New DRM Changes Text of eBooks to Catch Pirates


A new form of DRM developed in Germany alters words, punctuation and other text elements so that every consumer receives a unique version of an eBook. By examining these “text watermarks”, copies that end up on the Internet can be traced back to the people who bought and allegedly pirated them. The project is a collaboration between researchers, the book industry and the Government and aims to be a consumer-friendly form of DRM.

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If I were an author, I would be furious to discover that my publisher was inserting typographical "errors" into my work, or worse, paraphrasing or changing words. As a reader, I buy ebooks because I find them a convenient format. If there is a significant possibility that etexts are not reliably the same work as the print edition, I will not purchase the e-edition. I hope that if any publishers implement this model (particularly for creative writing -- a textbook or manual may be a different issue), they will include a note to the reader in any ebook that has been changed this way. This could be a major block on the use of ebooks in the classroom -- can you imagine a discussion which first has to acknowledge that one person may have a variant reading of one line of poetry, even when everyone thought they were buying the same anthology?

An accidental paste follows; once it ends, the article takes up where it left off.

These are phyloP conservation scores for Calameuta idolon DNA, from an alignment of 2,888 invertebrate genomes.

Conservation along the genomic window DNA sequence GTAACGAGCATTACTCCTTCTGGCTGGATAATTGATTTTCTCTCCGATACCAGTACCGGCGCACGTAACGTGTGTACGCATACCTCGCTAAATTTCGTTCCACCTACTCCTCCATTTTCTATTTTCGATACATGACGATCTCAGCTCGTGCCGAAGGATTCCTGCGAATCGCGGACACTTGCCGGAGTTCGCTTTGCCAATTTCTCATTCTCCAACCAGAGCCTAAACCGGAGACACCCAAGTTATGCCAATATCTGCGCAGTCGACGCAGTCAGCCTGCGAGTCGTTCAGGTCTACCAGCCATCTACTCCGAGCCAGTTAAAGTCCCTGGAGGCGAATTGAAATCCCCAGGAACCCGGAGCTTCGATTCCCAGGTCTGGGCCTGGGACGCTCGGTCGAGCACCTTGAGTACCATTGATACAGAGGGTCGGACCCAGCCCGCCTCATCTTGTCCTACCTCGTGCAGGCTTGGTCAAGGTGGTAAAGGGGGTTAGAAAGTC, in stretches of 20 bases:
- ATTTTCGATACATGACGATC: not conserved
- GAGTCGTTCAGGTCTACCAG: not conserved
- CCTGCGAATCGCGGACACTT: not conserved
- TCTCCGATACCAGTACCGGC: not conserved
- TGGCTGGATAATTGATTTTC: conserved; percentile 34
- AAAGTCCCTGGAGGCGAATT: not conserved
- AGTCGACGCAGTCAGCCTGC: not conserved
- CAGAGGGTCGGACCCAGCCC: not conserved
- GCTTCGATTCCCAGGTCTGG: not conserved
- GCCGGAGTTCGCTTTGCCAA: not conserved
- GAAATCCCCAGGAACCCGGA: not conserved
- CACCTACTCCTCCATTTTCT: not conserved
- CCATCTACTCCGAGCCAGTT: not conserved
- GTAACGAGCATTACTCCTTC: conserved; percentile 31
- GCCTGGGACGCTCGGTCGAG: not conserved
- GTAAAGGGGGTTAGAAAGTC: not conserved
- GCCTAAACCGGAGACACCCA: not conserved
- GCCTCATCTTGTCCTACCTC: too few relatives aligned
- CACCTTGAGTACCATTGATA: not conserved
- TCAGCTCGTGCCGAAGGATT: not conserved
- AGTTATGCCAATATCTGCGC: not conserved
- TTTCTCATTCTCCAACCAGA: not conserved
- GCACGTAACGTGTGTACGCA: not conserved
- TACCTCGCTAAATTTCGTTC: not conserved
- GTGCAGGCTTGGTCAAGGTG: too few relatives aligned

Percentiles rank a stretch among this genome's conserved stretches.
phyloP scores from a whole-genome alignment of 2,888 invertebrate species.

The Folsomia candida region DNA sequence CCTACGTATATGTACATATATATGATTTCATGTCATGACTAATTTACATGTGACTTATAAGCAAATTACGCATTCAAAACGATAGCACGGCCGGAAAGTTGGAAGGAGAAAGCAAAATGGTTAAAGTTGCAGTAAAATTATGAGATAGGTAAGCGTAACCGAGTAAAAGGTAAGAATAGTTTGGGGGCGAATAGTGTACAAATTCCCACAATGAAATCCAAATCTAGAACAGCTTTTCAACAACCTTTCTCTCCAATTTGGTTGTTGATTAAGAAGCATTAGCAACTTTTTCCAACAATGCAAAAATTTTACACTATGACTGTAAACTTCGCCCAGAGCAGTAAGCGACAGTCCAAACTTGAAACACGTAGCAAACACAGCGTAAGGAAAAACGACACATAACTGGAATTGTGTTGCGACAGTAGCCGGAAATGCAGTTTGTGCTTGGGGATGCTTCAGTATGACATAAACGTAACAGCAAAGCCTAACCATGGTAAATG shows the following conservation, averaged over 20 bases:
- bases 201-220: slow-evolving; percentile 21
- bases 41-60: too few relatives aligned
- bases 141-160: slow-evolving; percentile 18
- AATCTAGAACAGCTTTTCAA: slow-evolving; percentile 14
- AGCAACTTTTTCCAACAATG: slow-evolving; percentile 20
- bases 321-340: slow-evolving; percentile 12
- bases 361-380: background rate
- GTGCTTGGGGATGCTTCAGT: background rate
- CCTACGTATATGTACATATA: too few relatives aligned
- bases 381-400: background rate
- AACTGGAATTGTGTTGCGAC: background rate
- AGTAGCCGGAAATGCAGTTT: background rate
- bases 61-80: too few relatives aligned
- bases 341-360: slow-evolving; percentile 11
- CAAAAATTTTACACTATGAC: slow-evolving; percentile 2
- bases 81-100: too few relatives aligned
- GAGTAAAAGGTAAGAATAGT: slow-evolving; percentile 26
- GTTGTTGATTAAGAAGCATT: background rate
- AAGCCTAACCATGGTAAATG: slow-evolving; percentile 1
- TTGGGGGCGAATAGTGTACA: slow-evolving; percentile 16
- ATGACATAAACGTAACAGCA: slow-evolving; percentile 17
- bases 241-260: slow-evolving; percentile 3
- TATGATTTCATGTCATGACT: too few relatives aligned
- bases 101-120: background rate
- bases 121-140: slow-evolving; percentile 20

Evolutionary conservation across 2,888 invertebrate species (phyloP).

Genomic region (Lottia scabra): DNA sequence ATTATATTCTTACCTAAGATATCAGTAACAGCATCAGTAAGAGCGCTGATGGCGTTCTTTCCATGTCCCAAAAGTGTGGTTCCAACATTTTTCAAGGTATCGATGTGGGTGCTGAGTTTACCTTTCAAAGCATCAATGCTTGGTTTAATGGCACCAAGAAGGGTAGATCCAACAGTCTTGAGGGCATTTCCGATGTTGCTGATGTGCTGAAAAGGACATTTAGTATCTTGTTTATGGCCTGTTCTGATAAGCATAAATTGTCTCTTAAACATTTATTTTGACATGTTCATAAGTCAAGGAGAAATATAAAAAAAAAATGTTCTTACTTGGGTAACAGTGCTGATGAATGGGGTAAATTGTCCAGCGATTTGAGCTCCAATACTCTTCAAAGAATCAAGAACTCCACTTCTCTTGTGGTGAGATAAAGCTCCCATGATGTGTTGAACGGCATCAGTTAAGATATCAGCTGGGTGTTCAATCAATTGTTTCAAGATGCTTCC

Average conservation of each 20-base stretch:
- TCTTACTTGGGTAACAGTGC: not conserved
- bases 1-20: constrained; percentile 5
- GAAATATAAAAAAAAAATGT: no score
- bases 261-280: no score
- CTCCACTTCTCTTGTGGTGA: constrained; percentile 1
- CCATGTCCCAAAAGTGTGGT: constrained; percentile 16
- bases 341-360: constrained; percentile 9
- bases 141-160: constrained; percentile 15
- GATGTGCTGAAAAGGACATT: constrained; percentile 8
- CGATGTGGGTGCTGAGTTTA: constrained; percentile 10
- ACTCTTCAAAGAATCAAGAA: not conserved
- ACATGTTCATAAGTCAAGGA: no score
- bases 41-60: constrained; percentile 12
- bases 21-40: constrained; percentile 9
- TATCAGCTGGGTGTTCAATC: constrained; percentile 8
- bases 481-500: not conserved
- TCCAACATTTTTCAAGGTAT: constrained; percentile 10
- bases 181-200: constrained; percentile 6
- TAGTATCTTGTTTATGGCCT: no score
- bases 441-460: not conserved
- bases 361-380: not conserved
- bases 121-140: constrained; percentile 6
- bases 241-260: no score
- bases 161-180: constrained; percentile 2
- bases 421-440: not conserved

Louis Becker

The funny thing is that it's actually not that hard to insert unique features into a given text copy that don't change the text in any substantial way. Extra spaces at the end of paragraphs, or extra zero-width spaces between words, for instance, can encode a unique serial number multiple times in a reasonably lengthy text, and generally don't change meaning or look of a text. The spaces can be removed, of course, but so can other watermarks.

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